peru economy

The Peru Economy

The Peru economy is experiencing strong growth thanks to a wide range of exports. Agricultural exports have grown rapidly over the past two decades. In particular, Peru exports high-value fresh fruits and vegetables to countries in the northern hemisphere. These exports have also helped the country reduce poverty in its rural areas. In fact, poverty rates have dropped from 80 percent in 2004 to 36 percent in 2018.

Investor confidence

Despite a series of successful measures, investor confidence in Peru’s economy remains low. The government has implemented a variety of policies to boost the economy, including tax exemptions on fuels and some foods, activation of the Fuel Price Stabilization Fund, and increases in the minimum wage. However, the biggest factor limiting the growth of the economy is the weakening of investor confidence. This has resulted in the downgrade of Peru’s long-term foreign currency rating by Moody’s, Fitch, and S&P.

The government recently announced a plan to expand public investment, which will help improve Peru’s infrastructure. This plan also calls for the country to modernize its labor market, bringing more workers into the formal sector. In addition, Peru should also diversify its economy and invest in new technologies. These measures will boost investor confidence in Peru’s economy.

The outlook for Peru’s economy remains uncertain, but overall macroeconomic fundamentals are sound. Peru is expected to grow at less than 3 percent this year, boosted by higher exports. However, domestic demand is forecast to slow, especially amid lower business confidence and unstable energy prices. Furthermore, the country’s poverty rate is projected to remain higher than pre-pandemic levels in the coming years.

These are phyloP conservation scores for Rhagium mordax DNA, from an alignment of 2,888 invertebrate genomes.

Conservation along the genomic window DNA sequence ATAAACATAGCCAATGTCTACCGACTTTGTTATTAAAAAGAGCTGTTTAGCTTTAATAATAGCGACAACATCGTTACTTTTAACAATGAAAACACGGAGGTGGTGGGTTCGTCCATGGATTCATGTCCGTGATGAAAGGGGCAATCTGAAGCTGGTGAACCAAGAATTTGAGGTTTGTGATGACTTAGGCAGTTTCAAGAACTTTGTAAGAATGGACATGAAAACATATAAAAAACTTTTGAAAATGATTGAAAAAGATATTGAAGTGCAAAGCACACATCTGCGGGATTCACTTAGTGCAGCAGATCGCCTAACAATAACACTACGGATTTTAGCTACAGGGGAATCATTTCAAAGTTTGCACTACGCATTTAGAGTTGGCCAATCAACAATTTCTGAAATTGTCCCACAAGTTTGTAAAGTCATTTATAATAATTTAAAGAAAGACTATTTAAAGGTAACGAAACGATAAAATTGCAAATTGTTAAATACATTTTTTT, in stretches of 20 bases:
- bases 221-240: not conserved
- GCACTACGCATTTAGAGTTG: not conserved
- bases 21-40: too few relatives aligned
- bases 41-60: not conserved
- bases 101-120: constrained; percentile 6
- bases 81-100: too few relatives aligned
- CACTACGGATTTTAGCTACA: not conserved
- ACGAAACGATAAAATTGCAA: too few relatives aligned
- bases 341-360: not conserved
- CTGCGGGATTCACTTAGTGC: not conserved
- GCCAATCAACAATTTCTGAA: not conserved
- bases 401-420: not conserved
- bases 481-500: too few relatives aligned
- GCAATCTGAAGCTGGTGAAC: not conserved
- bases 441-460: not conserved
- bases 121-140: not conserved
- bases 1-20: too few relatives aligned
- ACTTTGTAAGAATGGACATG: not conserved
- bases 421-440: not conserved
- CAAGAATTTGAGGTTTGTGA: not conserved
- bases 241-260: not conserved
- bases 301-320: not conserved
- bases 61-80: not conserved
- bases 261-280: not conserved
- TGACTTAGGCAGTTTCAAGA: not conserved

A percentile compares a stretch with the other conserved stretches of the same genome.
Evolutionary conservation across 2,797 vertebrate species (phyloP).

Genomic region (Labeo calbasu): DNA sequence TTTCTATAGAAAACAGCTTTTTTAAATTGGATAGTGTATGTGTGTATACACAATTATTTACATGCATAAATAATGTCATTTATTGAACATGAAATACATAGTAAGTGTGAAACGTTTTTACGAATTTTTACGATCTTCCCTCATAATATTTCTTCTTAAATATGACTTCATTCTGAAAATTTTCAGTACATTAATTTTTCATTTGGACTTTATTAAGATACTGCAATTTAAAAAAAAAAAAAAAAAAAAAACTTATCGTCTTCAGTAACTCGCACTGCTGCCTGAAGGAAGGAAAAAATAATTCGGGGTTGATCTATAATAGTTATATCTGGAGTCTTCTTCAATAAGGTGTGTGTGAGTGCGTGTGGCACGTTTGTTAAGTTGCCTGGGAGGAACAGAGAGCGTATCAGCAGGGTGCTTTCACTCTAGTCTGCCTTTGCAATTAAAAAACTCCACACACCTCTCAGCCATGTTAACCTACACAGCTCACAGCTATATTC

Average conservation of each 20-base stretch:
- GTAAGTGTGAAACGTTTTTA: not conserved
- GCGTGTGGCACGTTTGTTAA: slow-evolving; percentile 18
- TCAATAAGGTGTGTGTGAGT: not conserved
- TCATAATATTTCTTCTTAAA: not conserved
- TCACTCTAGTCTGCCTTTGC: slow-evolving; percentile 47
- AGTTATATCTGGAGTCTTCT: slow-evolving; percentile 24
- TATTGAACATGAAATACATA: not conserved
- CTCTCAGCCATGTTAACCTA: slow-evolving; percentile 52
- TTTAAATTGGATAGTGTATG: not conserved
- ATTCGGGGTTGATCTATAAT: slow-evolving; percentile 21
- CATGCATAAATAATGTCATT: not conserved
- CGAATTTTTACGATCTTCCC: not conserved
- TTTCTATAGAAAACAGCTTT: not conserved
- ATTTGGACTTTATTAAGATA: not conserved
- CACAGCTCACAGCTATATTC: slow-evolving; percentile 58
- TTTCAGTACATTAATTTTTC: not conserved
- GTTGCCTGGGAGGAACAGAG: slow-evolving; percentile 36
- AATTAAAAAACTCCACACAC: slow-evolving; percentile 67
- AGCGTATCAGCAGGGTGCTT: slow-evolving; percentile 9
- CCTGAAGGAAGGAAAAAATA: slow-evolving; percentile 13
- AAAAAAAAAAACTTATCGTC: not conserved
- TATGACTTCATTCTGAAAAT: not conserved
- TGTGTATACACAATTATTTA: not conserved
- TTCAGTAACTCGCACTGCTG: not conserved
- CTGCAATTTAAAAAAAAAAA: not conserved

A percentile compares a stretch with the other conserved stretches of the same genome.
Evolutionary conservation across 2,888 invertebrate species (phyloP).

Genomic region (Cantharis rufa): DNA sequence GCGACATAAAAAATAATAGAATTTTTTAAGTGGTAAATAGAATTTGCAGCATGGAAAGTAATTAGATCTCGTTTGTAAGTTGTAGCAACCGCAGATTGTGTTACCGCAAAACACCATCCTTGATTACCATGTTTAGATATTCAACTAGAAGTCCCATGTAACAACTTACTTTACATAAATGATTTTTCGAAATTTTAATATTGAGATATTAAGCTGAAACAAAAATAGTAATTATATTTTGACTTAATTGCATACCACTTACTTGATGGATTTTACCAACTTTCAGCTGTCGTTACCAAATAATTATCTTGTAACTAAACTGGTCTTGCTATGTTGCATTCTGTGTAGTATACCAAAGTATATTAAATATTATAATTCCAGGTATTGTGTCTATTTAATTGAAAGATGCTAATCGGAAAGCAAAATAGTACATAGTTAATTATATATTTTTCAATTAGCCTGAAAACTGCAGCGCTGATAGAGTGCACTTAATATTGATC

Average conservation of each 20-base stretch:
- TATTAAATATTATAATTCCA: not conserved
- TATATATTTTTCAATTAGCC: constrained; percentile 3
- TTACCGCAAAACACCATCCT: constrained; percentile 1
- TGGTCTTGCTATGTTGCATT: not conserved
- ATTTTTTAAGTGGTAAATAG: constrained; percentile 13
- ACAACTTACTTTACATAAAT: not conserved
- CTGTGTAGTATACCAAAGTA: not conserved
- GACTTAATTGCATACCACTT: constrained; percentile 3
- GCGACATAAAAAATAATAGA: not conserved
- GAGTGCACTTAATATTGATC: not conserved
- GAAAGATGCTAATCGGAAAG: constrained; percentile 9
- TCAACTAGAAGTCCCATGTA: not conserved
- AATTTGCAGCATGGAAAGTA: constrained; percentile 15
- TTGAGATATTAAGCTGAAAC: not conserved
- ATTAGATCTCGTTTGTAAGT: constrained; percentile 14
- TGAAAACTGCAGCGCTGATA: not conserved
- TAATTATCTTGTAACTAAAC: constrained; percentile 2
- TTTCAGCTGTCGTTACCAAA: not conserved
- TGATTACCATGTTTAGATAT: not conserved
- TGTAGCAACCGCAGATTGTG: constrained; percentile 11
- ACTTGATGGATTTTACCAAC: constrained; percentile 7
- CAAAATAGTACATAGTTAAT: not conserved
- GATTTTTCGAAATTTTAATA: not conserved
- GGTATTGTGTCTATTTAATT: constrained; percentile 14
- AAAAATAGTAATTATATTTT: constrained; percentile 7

Despite these external challenges, Peru’s external position is strong. Its current account balance has been steadily decreasing since 2007, but is still relatively stable. The country’s trade surpluses have gradually narrowed, resulting in accumulated deficits in the current account. In addition, its service balance and factor income have been relatively stable. The country’s transfers’ balance, which accounts for international remittances, has been stable as well. The country is also gaining access to a US$11 billion Flexible Credit Line arrangement with the IMF, which will help support the economy.

Foreign direct investment has also been a positive factor for Peru’s economy. FDI inflows from the United States, the United Kingdom, and Spain are Peru’s leading investors. The mining sector is the largest contributor of FDI, accounting for nearly a quarter of the total. The rest of FDI is split between the finance, energy, and communications sectors.

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